Tag Archives: chicken

misoyaki roast chicken

One of my favorite websites for recipes is Food 52, the brainchild of two New York food writers, Amanda Hesser and Merrill Stubbs. The recipes are from home cooks across the country, and selected recipes will wind up in a published cookbook. Since I never create my own recipes, I don’t contribute any recipes to the site (I’m more of a recipe follower, and I’m evolving into a recipe-modifier, learning to add my own flair). But, I am often inspired by the recipes that others post there.

served with rice

Misoyaki roast chicken with shoyu onion sauce, posted by timWuNotWoo caught my eye with it’s unique flavors. It generated a lot of attention, too. One of my favorite food bloggers, Jenn of Last Night’s Dinner, posted about it here. So of course I had to make it.

My first hurdle was finding red miso paste. At two grocery stores in my town, including the local Fresh Market, I was handed miso soup when I asked about miso paste. With some diligence, and a trip across town when I got off work early one day, I managed to find it at the Chinese grocery. Turns out they have a lot of neat things there, including the miso paste.

red miso

red miso and mirin

Instead of a whole chicken, I used bone-in, skin-on chicken breasts. I let the chicken sit in the marinade for about six hours, and I wiped off the bulk of the marinade prior to putting the chicken in the oven. According to the recipe, the miso will burn if it’s not scraped off. Turns out that’s true.

chicken, ready to roast

roasted chicken

The chicken was moist, with great flavor. The onion sauce was delicious over the roast chicken breast and the jasmine rice that I served it with. Umami all the way.

served with rice

For the recipe, please visit Food 52 yourself. It’s a great site to check out. The recipe is here.

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keller’s ad hoc-inspired roast chicken

“How did you get the skin so crispy?” It was the first thing my husband asked me as he started carving the bird. I took this as an indicator that this recipe, although we had not tasted it yet, was going to be a great one.

roast chicken & veggies

Let me back up a bit. Before I made this, I had only roasted a chicken once before – years ago, when I was just starting to learn to cook. Unfortunately for me, that first chicken had a few scraggly feathers still left on it when I unwrapped it from the grocer’s plastic. Those few chicken feathers immediately conjured up images of happy white-feathered hens clucking around the yard, and that train of thought led me to think of the pet chicken we owned when I was a kid. Dixie was a sweet hen who, in all honesty, thought she was a dog. Her best friend was our dog, Jesse, and she was always at Jesse’s side.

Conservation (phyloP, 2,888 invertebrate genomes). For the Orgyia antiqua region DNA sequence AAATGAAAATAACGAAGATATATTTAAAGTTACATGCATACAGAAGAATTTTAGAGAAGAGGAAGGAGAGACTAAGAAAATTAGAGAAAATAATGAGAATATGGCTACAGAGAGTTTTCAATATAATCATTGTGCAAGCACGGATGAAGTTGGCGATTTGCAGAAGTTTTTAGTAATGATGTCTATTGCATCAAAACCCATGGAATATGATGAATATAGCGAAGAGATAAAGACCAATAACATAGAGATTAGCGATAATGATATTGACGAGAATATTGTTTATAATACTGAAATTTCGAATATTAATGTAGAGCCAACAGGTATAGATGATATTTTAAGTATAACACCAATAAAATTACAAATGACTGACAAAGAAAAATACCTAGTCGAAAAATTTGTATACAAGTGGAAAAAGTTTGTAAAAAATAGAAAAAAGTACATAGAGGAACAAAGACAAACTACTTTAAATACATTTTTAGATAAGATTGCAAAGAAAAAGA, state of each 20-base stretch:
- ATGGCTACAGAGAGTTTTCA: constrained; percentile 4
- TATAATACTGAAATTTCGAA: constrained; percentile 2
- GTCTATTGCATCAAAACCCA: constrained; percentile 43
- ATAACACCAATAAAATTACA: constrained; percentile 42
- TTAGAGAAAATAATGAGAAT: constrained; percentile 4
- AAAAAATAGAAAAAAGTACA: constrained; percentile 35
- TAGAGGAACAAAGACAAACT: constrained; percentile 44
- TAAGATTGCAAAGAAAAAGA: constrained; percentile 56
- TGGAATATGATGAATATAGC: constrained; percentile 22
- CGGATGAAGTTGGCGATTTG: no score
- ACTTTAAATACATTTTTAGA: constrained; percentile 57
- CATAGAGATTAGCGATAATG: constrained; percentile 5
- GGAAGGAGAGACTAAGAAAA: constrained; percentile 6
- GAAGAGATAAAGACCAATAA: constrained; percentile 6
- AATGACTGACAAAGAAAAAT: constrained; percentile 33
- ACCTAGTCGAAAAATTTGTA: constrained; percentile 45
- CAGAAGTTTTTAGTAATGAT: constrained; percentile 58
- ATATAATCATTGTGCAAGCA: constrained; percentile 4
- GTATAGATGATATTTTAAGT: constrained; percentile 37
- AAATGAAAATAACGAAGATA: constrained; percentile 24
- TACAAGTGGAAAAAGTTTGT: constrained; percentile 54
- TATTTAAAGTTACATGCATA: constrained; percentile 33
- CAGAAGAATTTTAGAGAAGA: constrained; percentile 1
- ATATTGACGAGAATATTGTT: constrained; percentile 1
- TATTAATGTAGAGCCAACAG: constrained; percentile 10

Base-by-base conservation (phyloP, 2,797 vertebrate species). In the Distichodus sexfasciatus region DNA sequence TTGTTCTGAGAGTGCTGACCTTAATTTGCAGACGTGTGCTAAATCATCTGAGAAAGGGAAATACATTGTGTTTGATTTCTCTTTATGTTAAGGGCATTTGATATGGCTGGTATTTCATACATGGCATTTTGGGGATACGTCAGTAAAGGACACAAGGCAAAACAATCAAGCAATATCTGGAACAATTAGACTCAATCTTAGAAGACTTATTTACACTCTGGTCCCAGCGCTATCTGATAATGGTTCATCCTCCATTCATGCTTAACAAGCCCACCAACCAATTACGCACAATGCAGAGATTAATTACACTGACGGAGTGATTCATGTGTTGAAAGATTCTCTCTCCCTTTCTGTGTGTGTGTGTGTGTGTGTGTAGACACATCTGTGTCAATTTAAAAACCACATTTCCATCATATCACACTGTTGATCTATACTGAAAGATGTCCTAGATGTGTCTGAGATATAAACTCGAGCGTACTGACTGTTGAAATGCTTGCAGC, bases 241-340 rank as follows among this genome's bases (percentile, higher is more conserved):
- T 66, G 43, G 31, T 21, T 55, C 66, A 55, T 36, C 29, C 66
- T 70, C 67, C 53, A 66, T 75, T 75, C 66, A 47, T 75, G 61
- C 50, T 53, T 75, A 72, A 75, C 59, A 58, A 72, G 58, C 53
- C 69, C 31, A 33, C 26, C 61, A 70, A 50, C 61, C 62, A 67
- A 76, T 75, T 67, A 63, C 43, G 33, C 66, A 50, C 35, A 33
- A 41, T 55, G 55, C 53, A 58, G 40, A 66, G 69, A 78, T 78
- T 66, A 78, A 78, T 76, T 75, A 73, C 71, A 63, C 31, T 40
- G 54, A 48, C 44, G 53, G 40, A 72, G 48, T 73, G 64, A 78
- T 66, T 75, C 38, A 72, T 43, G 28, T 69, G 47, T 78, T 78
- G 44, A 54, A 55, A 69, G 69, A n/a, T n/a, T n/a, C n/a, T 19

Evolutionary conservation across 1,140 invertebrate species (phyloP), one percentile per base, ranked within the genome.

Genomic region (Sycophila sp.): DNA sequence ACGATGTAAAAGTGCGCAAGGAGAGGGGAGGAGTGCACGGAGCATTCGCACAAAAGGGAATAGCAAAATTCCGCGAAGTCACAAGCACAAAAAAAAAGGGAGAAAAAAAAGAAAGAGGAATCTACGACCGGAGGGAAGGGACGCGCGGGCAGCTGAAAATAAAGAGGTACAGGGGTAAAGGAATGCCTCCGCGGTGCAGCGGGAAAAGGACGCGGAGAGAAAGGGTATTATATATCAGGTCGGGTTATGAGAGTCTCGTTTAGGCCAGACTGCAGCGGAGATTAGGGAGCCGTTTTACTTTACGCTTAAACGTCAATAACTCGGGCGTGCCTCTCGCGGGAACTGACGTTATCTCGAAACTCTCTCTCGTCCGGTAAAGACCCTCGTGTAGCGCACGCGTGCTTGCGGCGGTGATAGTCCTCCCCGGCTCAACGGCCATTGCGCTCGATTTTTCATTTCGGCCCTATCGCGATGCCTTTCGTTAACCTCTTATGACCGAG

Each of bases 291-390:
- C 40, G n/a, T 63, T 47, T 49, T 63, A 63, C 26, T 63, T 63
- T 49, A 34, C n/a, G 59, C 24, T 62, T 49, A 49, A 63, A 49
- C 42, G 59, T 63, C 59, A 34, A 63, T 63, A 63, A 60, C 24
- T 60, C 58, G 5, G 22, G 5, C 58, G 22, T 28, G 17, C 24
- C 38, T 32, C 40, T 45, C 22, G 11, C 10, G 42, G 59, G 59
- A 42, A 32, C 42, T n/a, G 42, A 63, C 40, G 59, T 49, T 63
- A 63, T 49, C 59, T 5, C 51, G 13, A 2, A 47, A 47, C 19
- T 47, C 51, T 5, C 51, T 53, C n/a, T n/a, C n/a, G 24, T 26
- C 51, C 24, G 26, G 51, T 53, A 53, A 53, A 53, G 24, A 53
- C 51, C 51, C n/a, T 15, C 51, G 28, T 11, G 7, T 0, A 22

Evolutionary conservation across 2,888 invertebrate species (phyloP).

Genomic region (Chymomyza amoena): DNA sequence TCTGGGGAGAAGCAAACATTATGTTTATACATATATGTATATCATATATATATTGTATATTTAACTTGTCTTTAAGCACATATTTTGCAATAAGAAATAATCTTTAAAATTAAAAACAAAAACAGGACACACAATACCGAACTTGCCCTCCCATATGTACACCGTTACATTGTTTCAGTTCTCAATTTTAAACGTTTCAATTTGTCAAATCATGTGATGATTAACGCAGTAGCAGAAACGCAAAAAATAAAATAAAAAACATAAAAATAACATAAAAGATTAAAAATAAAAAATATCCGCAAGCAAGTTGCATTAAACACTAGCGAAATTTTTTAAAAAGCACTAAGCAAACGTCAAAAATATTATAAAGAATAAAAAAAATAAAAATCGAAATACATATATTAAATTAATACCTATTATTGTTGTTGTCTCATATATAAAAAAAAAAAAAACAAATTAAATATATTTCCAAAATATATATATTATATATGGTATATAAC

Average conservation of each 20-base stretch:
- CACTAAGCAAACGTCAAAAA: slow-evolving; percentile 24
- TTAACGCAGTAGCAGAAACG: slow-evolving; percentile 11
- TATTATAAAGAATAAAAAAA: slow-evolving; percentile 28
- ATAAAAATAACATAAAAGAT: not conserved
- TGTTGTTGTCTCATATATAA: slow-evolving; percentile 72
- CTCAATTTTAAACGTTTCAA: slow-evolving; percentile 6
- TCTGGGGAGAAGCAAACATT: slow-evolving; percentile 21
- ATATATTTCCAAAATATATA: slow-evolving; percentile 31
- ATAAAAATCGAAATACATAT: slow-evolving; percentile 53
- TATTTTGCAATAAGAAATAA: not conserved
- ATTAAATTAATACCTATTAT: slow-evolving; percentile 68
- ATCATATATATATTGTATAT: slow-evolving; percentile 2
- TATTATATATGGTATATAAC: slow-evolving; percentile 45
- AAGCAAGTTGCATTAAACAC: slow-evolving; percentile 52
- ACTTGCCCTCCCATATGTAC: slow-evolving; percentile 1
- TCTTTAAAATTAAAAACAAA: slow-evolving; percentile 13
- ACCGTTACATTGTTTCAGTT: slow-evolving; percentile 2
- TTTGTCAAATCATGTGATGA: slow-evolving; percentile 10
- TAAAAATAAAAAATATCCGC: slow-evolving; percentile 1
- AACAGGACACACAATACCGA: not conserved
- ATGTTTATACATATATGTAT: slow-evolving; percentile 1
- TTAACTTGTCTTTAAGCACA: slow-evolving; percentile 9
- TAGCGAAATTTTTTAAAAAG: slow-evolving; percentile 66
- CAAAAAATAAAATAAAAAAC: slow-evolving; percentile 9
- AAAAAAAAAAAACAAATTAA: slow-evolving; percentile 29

So, those feathers left on that raw chicken made it really difficult for me to roast and cut up the bird. And I certainly did not enjoy one single bite of it. And, because I was acting so squeamish about the whole thing, I’m sure my husband didn’t enjoy it either. He ate it, but I think he was expecting a good case of food poisoning after the experience.

chicken

But this is a new era for me. Time – and practice in the kitchen – have helped me become less squeamish about handling raw meats, including chickens with scraggly feathers left on them. So, I decided it was time to roast a chicken again.

I’ve mentioned this before, but Thomas Keller’s Ad Hoc at Home is a fantastic book, and he has a wonderful recipe on page 22 for roasting a whole chicken on a bed of root vegetables. What I love about his recipes is that he gives great tips before each recipe for how to ensure a perfect result. At the beginning of this recipe, Keller says,

The root vegetables make a bed for the chicken, and the rendering fat and juices from the chicken flavor the vegetables. If you have a big cast-iron skillet, use that.

roasting veggies

For the crispy skin, which was the first thing my husband noticed, Keller advises,

We also often leave it uncovered in the refrigerator for a day or two, which dries the skin and thus helps it to crisp during the roasting.

Adam Roberts of The Amateur Gourmet has written a post detailing the recipe from Keller’s book, so I’ll refer you there for the details.

I used the vegetables that I had on hand, which did not include the rutabagas, leeks, and turnips that the recipe calls for. Instead I used some red new potatoes, small Yukon gold potatoes, a yellow onion, and some carrots. I also used the new Lodge cast-iron skillet I purchased about a month ago. And, since I didn’t know that I was going to roast a chicken two days prior to making it, my chicken sat uncovered in the fridge for about six hours.

roasting veggies

And the chicken? It had intensely flavorful, crispy skin and was moist and tender on the inside. The vegetables were the most flavorful roast vegetables I’ve ever made, thanks to the rendered chicken fat in the skillet. I still need to practice my chicken trussing technique, but that’s simply a cosmetic issue.

roast chicken & veggies

So, thank you, Mr. Keller, for the perfect recipe for reintroducing me to roasting a chicken.

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